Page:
All this disruption while trying to get on with the important claret jug order, making sure the components and the materials are delivered on time and on quality. But I am certain the customer would not be best pleased if they had no trophies to give out on the days the tournament was being held so back to the grindstone for me.
Life is never dull!
I have made literally thousands of items of silverware during my career as a Silversmith from the humble Napkin ring to the impressive Epergne. Thousands is quite a lot bearing in mind that I am a “handmade” Silversmith as opposed to a “machine made” one.
The “machine made” Silversmith would specialize in one category of production, he would probably be a Stamper, a Solderer, a Filer or a Piercer. The “machine made” Silversmith would be responsible for making tens of thousands of components.
As a “handmade” Silversmith I have tended to make every item from start to finish (with the exception of polishing which I have not done much of).
One of the items in my current contemporary range is our Silver & Crystal Sugar Sifter. Not one of our best sellers, we have only produced several hundreds of these since the range was first launched. Now the confession!!!!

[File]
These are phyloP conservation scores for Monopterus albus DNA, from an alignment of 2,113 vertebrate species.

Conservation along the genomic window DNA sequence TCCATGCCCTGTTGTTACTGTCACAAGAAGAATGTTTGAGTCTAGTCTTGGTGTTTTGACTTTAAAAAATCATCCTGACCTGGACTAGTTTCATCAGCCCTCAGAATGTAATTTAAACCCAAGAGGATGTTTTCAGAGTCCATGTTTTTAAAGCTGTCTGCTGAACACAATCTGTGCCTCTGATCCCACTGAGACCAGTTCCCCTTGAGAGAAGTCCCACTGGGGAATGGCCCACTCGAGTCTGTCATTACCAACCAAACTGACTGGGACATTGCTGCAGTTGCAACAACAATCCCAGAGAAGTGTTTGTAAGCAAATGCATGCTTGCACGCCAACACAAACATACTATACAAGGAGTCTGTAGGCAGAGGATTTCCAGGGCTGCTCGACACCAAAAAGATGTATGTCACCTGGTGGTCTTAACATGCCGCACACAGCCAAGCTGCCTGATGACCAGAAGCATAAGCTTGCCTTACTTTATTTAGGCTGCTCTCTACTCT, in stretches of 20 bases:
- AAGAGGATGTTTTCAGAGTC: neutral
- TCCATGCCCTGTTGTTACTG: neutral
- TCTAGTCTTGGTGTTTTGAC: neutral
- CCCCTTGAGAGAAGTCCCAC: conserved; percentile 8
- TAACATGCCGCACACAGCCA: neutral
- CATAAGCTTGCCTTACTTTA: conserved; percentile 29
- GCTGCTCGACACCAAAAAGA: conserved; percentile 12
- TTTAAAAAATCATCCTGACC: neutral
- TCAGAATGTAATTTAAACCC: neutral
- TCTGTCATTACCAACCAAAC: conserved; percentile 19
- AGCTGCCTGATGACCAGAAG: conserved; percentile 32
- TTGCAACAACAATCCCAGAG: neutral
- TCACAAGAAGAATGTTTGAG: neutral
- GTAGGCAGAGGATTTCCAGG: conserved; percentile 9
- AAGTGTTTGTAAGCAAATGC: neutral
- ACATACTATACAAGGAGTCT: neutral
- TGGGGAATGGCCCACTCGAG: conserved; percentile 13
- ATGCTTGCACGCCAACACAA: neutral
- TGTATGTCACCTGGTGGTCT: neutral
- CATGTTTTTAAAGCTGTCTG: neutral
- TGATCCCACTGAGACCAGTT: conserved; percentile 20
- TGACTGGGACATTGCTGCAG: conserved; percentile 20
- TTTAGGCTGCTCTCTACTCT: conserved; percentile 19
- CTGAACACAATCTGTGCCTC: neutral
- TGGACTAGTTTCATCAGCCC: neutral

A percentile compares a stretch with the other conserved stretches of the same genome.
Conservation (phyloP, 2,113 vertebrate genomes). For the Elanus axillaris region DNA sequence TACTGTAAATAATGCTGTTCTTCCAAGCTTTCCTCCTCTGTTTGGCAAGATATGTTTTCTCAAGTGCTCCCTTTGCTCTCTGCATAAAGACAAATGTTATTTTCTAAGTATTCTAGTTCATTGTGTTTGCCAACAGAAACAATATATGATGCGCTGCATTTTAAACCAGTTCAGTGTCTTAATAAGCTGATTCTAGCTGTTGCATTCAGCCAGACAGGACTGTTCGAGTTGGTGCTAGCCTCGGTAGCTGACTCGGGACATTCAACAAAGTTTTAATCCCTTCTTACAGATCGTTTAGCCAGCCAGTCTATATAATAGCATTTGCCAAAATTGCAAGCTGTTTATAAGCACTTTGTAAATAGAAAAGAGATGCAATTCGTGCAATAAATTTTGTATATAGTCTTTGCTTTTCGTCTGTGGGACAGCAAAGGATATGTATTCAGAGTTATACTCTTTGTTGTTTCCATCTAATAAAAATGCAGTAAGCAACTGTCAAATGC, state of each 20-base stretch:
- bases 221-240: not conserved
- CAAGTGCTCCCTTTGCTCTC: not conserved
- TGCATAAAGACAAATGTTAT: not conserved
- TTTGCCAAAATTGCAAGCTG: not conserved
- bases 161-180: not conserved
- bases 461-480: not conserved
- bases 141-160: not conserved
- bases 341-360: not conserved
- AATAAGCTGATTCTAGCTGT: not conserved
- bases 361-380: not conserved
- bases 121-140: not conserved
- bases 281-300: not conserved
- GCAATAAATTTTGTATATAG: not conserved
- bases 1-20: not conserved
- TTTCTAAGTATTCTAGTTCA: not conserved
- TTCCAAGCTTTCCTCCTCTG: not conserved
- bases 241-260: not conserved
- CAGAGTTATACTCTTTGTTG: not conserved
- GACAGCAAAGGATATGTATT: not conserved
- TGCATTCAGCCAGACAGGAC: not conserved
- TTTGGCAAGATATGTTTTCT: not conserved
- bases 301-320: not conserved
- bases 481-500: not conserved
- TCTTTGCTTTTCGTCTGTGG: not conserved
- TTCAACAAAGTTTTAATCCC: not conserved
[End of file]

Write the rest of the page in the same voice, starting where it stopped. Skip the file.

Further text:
Apart from the early tests when the product first went into production I have never until this morning used this product for real!!!!!!!
A new box of cornflakes, a jug of fresh milk, a freshly squeezed orange from the skin and a stainless steel spoon poised ready to dispense the sugar. “No” I think out loud “let’s use the sugar dredger” It is ready to use filled with fresh caster sugar. What a joy! Evenly distributed with just a light shake, hardly any effort.
Why has it taken me 20 years to get around to using it? It must be the cobbler’s son senario.
Recently a neighbour on our business park asked my advise on buying a new bike. This is a skilled instrument maker and what I thought would be a discerning buyer. I told him that paying less than £1000 at retail was risking landfill.
Yesterday he showed me his new bike bought on line for £350, he had an unhappy look on his face. After a quick inspection I shared his opinion. He said that (with hindsight) what should I expect for £350?